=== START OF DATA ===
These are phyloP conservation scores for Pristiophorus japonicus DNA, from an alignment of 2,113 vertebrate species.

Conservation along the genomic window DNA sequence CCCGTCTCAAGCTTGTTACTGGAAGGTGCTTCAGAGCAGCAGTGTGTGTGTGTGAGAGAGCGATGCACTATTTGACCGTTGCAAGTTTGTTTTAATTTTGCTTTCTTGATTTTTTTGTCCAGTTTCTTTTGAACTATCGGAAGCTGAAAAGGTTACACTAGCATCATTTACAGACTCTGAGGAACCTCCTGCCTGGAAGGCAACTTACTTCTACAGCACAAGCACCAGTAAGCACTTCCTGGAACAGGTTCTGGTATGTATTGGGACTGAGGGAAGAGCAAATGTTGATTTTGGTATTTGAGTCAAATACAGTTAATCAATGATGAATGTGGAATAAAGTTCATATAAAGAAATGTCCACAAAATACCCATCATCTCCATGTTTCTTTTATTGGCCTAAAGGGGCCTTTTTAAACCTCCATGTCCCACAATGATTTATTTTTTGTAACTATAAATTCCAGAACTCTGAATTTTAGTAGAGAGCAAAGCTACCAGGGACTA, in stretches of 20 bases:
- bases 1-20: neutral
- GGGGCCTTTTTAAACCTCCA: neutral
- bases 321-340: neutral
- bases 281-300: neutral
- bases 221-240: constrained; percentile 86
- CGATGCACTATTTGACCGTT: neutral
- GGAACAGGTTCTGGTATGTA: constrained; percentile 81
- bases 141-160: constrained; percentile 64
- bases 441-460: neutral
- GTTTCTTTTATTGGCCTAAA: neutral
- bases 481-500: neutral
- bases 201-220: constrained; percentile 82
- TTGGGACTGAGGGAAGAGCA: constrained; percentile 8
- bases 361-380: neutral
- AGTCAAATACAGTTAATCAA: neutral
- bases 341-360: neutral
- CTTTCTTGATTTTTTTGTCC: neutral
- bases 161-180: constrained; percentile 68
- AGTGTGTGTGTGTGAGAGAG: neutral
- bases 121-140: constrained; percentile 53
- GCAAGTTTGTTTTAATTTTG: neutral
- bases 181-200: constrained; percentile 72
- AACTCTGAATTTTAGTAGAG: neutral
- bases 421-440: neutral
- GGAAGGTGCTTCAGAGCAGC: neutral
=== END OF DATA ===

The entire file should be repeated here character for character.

These are phyloP conservation scores for Pristiophorus japonicus DNA, from an alignment of 2,113 vertebrate species.

Conservation along the genomic window DNA sequence CCCGTCTCAAGCTTGTTACTGGAAGGTGCTTCAGAGCAGCAGTGTGTGTGTGTGAGAGAGCGATGCACTATTTGACCGTTGCAAGTTTGTTTTAATTTTGCTTTCTTGATTTTTTTGTCCAGTTTCTTTTGAACTATCGGAAGCTGAAAAGGTTACACTAGCATCATTTACAGACTCTGAGGAACCTCCTGCCTGGAAGGCAACTTACTTCTACAGCACAAGCACCAGTAAGCACTTCCTGGAACAGGTTCTGGTATGTATTGGGACTGAGGGAAGAGCAAATGTTGATTTTGGTATTTGAGTCAAATACAGTTAATCAATGATGAATGTGGAATAAAGTTCATATAAAGAAATGTCCACAAAATACCCATCATCTCCATGTTTCTTTTATTGGCCTAAAGGGGCCTTTTTAAACCTCCATGTCCCACAATGATTTATTTTTTGTAACTATAAATTCCAGAACTCTGAATTTTAGTAGAGAGCAAAGCTACCAGGGACTA, in stretches of 20 bases:
- bases 1-20: neutral
- GGGGCCTTTTTAAACCTCCA: neutral
- bases 321-340: neutral
- bases 281-300: neutral
- bases 221-240: constrained; percentile 86
- CGATGCACTATTTGACCGTT: neutral
- GGAACAGGTTCTGGTATGTA: constrained; percentile 81
- bases 141-160: constrained; percentile 64
- bases 441-460: neutral
- GTTTCTTTTATTGGCCTAAA: neutral
- bases 481-500: neutral
- bases 201-220: constrained; percentile 82
- TTGGGACTGAGGGAAGAGCA: constrained; percentile 8
- bases 361-380: neutral
- AGTCAAATACAGTTAATCAA: neutral
- bases 341-360: neutral
- CTTTCTTGATTTTTTTGTCC: neutral
- bases 161-180: constrained; percentile 68
- AGTGTGTGTGTGTGAGAGAG: neutral
- bases 121-140: constrained; percentile 53
- GCAAGTTTGTTTTAATTTTG: neutral
- bases 181-200: constrained; percentile 72
- AACTCTGAATTTTAGTAGAG: neutral
- bases 421-440: neutral
- GGAAGGTGCTTCAGAGCAGC: neutral